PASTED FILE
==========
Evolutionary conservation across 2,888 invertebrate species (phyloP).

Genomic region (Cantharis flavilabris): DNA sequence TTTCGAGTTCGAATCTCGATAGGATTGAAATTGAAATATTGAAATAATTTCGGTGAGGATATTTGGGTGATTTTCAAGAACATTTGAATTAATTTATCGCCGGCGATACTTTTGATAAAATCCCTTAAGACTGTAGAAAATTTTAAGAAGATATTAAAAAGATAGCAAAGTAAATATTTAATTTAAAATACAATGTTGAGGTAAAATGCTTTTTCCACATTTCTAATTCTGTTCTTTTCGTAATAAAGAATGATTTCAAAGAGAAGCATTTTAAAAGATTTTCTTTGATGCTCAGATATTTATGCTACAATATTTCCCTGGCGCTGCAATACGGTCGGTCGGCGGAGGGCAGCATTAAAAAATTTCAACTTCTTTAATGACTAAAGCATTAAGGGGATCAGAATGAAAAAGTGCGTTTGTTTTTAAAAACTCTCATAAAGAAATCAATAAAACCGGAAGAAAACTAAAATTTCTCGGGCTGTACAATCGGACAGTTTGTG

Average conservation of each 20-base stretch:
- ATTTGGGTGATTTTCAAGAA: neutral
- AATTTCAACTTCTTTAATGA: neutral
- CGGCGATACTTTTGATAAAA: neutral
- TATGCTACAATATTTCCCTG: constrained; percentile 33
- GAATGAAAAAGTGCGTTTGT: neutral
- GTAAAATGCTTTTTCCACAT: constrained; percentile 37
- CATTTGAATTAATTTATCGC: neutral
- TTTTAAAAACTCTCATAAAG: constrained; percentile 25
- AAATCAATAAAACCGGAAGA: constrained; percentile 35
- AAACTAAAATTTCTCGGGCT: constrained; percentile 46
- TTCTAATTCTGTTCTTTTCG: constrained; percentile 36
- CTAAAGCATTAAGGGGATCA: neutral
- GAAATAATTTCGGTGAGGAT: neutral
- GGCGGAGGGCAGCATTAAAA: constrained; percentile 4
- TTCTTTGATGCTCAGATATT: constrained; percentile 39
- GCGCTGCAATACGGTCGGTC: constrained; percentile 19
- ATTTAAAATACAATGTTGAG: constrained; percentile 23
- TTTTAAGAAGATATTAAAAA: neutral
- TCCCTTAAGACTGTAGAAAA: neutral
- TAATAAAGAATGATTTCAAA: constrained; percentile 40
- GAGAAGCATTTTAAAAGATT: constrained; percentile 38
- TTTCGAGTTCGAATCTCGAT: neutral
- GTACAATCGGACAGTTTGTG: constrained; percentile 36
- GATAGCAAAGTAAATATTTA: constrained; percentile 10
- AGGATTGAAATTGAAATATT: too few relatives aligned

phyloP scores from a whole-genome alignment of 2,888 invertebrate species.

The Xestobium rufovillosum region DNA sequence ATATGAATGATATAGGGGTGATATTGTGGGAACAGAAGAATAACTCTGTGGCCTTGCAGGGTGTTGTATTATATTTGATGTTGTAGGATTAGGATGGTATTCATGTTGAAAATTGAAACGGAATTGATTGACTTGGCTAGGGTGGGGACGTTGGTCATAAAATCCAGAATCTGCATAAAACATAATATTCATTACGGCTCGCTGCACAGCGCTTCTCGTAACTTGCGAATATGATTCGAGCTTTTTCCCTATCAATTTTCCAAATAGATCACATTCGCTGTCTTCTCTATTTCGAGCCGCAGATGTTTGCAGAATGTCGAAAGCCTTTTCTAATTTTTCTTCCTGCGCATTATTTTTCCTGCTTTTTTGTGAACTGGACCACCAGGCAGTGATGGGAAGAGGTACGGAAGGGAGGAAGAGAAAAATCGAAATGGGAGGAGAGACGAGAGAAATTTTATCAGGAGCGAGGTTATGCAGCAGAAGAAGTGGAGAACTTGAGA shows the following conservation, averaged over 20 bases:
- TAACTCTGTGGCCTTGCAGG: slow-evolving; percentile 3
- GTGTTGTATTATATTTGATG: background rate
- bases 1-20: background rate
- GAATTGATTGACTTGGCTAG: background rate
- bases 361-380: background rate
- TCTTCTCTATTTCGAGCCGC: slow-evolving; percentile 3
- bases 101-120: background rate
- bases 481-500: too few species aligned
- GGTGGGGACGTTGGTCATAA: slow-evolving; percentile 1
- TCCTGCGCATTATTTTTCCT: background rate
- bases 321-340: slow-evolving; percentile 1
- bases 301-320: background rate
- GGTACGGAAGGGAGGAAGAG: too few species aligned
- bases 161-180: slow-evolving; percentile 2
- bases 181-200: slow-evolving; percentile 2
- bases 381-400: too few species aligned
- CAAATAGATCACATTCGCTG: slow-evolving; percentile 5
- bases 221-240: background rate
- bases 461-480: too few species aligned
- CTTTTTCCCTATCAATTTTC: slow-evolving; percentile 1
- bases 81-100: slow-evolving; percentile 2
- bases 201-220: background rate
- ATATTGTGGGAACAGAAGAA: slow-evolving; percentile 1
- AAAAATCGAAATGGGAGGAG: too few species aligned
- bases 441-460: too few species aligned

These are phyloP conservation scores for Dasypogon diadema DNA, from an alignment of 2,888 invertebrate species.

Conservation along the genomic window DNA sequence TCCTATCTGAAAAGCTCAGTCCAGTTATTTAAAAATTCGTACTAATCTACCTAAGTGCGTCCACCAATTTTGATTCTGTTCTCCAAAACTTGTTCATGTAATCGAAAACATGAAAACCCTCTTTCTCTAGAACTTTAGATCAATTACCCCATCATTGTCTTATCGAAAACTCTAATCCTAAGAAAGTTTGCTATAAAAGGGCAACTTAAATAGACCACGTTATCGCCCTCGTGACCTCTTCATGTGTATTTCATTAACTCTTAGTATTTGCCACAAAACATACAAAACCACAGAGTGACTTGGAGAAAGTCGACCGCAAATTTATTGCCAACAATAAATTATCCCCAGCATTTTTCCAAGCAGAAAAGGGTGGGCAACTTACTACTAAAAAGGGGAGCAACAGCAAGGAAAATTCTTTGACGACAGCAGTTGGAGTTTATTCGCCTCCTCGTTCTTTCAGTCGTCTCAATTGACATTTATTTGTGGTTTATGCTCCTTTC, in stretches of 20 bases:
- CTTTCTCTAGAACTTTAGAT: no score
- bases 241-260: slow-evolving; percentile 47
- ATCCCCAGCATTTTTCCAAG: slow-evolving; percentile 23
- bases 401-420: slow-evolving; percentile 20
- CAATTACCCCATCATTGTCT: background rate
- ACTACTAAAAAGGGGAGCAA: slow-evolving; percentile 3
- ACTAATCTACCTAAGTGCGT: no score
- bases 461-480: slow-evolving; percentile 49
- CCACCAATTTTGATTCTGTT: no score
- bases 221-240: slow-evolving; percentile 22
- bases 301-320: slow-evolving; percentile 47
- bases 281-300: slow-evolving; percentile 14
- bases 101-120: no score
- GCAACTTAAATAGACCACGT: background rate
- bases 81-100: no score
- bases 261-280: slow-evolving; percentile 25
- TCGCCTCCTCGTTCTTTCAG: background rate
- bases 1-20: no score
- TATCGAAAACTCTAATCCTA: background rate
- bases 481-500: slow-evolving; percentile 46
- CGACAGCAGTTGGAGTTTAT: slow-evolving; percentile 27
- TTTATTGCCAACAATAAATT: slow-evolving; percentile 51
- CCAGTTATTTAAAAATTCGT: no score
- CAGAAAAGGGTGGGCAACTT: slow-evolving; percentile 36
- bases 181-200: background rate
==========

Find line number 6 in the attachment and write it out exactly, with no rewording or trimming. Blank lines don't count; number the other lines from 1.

- CGGCGATACTTTTGATAAAA: neutral